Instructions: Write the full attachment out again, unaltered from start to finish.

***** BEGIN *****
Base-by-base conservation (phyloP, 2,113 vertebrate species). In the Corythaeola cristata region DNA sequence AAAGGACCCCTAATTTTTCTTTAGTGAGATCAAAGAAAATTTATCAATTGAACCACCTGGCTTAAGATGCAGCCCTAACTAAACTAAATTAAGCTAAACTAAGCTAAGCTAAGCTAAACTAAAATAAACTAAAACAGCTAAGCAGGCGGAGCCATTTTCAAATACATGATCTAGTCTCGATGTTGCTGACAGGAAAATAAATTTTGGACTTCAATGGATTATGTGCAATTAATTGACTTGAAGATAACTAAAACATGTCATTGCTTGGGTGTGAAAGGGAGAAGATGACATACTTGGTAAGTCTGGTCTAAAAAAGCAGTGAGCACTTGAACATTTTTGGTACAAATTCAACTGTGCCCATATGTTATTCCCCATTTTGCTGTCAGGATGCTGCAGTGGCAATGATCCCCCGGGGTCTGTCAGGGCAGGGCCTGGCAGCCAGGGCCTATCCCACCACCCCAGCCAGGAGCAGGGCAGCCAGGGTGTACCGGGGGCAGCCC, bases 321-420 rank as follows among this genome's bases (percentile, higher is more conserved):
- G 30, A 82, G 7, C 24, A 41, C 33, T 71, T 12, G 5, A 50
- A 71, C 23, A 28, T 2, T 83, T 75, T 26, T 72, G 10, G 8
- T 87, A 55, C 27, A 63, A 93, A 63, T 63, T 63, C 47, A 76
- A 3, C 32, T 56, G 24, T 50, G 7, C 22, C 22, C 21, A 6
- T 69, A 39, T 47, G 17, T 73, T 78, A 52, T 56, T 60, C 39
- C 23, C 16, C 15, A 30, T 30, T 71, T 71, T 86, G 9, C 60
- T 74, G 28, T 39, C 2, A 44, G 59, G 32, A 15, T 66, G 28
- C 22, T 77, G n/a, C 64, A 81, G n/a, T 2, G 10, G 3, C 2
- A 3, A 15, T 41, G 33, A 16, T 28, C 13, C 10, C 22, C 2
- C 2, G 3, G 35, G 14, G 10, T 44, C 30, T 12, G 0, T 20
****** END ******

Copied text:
Base-by-base conservation (phyloP, 2,113 vertebrate species). In the Corythaeola cristata region DNA sequence AAAGGACCCCTAATTTTTCTTTAGTGAGATCAAAGAAAATTTATCAATTGAACCACCTGGCTTAAGATGCAGCCCTAACTAAACTAAATTAAGCTAAACTAAGCTAAGCTAAGCTAAACTAAAATAAACTAAAACAGCTAAGCAGGCGGAGCCATTTTCAAATACATGATCTAGTCTCGATGTTGCTGACAGGAAAATAAATTTTGGACTTCAATGGATTATGTGCAATTAATTGACTTGAAGATAACTAAAACATGTCATTGCTTGGGTGTGAAAGGGAGAAGATGACATACTTGGTAAGTCTGGTCTAAAAAAGCAGTGAGCACTTGAACATTTTTGGTACAAATTCAACTGTGCCCATATGTTATTCCCCATTTTGCTGTCAGGATGCTGCAGTGGCAATGATCCCCCGGGGTCTGTCAGGGCAGGGCCTGGCAGCCAGGGCCTATCCCACCACCCCAGCCAGGAGCAGGGCAGCCAGGGTGTACCGGGGGCAGCCC, bases 321-420 rank as follows among this genome's bases (percentile, higher is more conserved):
- G 30, A 82, G 7, C 24, A 41, C 33, T 71, T 12, G 5, A 50
- A 71, C 23, A 28, T 2, T 83, T 75, T 26, T 72, G 10, G 8
- T 87, A 55, C 27, A 63, A 93, A 63, T 63, T 63, C 47, A 76
- A 3, C 32, T 56, G 24, T 50, G 7, C 22, C 22, C 21, A 6
- T 69, A 39, T 47, G 17, T 73, T 78, A 52, T 56, T 60, C 39
- C 23, C 16, C 15, A 30, T 30, T 71, T 71, T 86, G 9, C 60
- T 74, G 28, T 39, C 2, A 44, G 59, G 32, A 15, T 66, G 28
- C 22, T 77, G n/a, C 64, A 81, G n/a, T 2, G 10, G 3, C 2
- A 3, A 15, T 41, G 33, A 16, T 28, C 13, C 10, C 22, C 2
- C 2, G 3, G 35, G 14, G 10, T 44, C 30, T 12, G 0, T 20